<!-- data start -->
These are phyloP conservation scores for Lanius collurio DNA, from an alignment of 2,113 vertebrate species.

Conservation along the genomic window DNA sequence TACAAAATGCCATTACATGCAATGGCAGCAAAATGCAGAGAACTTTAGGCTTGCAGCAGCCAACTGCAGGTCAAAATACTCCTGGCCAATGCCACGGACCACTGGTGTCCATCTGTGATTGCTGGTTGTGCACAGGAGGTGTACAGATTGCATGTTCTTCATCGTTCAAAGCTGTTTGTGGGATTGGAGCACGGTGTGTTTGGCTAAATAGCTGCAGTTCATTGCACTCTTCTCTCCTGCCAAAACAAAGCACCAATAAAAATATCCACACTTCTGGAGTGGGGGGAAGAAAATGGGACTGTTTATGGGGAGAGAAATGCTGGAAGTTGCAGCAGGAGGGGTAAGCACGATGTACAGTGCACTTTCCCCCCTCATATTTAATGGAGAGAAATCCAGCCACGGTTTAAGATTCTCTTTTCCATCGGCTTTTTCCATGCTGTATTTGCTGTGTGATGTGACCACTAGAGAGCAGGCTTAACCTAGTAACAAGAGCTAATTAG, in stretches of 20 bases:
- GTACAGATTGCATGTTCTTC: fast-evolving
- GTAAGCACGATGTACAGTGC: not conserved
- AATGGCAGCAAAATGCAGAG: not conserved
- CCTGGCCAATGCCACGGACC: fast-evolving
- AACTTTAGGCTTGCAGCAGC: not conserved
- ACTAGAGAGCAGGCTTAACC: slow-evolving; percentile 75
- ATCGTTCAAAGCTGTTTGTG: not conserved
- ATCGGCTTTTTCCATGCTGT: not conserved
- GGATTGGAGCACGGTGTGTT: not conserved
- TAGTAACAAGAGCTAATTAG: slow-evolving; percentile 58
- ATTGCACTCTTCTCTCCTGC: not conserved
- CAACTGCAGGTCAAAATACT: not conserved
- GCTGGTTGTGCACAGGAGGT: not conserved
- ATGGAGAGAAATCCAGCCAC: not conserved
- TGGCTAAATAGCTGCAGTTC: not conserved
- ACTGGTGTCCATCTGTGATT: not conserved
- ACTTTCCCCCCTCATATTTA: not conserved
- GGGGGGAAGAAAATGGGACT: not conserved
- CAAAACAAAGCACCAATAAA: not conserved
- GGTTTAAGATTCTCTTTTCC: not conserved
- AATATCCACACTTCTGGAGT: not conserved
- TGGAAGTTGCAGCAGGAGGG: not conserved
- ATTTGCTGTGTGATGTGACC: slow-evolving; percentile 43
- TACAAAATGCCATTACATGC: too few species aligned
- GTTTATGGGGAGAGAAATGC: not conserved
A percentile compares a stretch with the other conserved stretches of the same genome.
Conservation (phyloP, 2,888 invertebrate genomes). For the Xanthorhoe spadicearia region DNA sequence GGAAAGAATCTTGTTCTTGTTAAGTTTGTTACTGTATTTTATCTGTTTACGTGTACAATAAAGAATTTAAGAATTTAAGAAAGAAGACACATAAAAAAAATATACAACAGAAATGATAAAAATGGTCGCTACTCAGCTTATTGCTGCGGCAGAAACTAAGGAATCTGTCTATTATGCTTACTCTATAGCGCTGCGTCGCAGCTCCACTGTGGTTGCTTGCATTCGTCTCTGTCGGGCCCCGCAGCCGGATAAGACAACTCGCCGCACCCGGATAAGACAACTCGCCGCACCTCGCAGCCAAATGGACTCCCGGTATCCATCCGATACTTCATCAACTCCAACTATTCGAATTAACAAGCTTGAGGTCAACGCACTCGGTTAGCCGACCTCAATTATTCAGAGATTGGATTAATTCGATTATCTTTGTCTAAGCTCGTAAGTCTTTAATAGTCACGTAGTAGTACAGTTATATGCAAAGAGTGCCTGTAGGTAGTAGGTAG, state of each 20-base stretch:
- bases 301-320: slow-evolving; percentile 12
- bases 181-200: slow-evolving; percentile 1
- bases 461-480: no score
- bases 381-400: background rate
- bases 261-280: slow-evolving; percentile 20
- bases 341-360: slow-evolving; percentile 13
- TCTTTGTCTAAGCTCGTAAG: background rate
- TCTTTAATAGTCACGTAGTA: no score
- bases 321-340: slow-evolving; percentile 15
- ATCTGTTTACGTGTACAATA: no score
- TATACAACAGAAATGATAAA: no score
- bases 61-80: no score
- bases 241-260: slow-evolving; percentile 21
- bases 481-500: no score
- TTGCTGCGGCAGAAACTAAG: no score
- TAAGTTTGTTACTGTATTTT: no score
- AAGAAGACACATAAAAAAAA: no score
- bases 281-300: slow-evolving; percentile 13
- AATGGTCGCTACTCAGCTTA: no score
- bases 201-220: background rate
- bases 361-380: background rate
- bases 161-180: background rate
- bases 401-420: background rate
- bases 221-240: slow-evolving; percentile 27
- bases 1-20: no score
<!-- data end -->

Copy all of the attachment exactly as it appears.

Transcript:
These are phyloP conservation scores for Lanius collurio DNA, from an alignment of 2,113 vertebrate species.

Conservation along the genomic window DNA sequence TACAAAATGCCATTACATGCAATGGCAGCAAAATGCAGAGAACTTTAGGCTTGCAGCAGCCAACTGCAGGTCAAAATACTCCTGGCCAATGCCACGGACCACTGGTGTCCATCTGTGATTGCTGGTTGTGCACAGGAGGTGTACAGATTGCATGTTCTTCATCGTTCAAAGCTGTTTGTGGGATTGGAGCACGGTGTGTTTGGCTAAATAGCTGCAGTTCATTGCACTCTTCTCTCCTGCCAAAACAAAGCACCAATAAAAATATCCACACTTCTGGAGTGGGGGGAAGAAAATGGGACTGTTTATGGGGAGAGAAATGCTGGAAGTTGCAGCAGGAGGGGTAAGCACGATGTACAGTGCACTTTCCCCCCTCATATTTAATGGAGAGAAATCCAGCCACGGTTTAAGATTCTCTTTTCCATCGGCTTTTTCCATGCTGTATTTGCTGTGTGATGTGACCACTAGAGAGCAGGCTTAACCTAGTAACAAGAGCTAATTAG, in stretches of 20 bases:
- GTACAGATTGCATGTTCTTC: fast-evolving
- GTAAGCACGATGTACAGTGC: not conserved
- AATGGCAGCAAAATGCAGAG: not conserved
- CCTGGCCAATGCCACGGACC: fast-evolving
- AACTTTAGGCTTGCAGCAGC: not conserved
- ACTAGAGAGCAGGCTTAACC: slow-evolving; percentile 75
- ATCGTTCAAAGCTGTTTGTG: not conserved
- ATCGGCTTTTTCCATGCTGT: not conserved
- GGATTGGAGCACGGTGTGTT: not conserved
- TAGTAACAAGAGCTAATTAG: slow-evolving; percentile 58
- ATTGCACTCTTCTCTCCTGC: not conserved
- CAACTGCAGGTCAAAATACT: not conserved
- GCTGGTTGTGCACAGGAGGT: not conserved
- ATGGAGAGAAATCCAGCCAC: not conserved
- TGGCTAAATAGCTGCAGTTC: not conserved
- ACTGGTGTCCATCTGTGATT: not conserved
- ACTTTCCCCCCTCATATTTA: not conserved
- GGGGGGAAGAAAATGGGACT: not conserved
- CAAAACAAAGCACCAATAAA: not conserved
- GGTTTAAGATTCTCTTTTCC: not conserved
- AATATCCACACTTCTGGAGT: not conserved
- TGGAAGTTGCAGCAGGAGGG: not conserved
- ATTTGCTGTGTGATGTGACC: slow-evolving; percentile 43
- TACAAAATGCCATTACATGC: too few species aligned
- GTTTATGGGGAGAGAAATGC: not conserved
A percentile compares a stretch with the other conserved stretches of the same genome.
Conservation (phyloP, 2,888 invertebrate genomes). For the Xanthorhoe spadicearia region DNA sequence GGAAAGAATCTTGTTCTTGTTAAGTTTGTTACTGTATTTTATCTGTTTACGTGTACAATAAAGAATTTAAGAATTTAAGAAAGAAGACACATAAAAAAAATATACAACAGAAATGATAAAAATGGTCGCTACTCAGCTTATTGCTGCGGCAGAAACTAAGGAATCTGTCTATTATGCTTACTCTATAGCGCTGCGTCGCAGCTCCACTGTGGTTGCTTGCATTCGTCTCTGTCGGGCCCCGCAGCCGGATAAGACAACTCGCCGCACCCGGATAAGACAACTCGCCGCACCTCGCAGCCAAATGGACTCCCGGTATCCATCCGATACTTCATCAACTCCAACTATTCGAATTAACAAGCTTGAGGTCAACGCACTCGGTTAGCCGACCTCAATTATTCAGAGATTGGATTAATTCGATTATCTTTGTCTAAGCTCGTAAGTCTTTAATAGTCACGTAGTAGTACAGTTATATGCAAAGAGTGCCTGTAGGTAGTAGGTAG, state of each 20-base stretch:
- bases 301-320: slow-evolving; percentile 12
- bases 181-200: slow-evolving; percentile 1
- bases 461-480: no score
- bases 381-400: background rate
- bases 261-280: slow-evolving; percentile 20
- bases 341-360: slow-evolving; percentile 13
- TCTTTGTCTAAGCTCGTAAG: background rate
- TCTTTAATAGTCACGTAGTA: no score
- bases 321-340: slow-evolving; percentile 15
- ATCTGTTTACGTGTACAATA: no score
- TATACAACAGAAATGATAAA: no score
- bases 61-80: no score
- bases 241-260: slow-evolving; percentile 21
- bases 481-500: no score
- TTGCTGCGGCAGAAACTAAG: no score
- TAAGTTTGTTACTGTATTTT: no score
- AAGAAGACACATAAAAAAAA: no score
- bases 281-300: slow-evolving; percentile 13
- AATGGTCGCTACTCAGCTTA: no score
- bases 201-220: background rate
- bases 361-380: background rate
- bases 161-180: background rate
- bases 401-420: background rate
- bases 221-240: slow-evolving; percentile 27
- bases 1-20: no score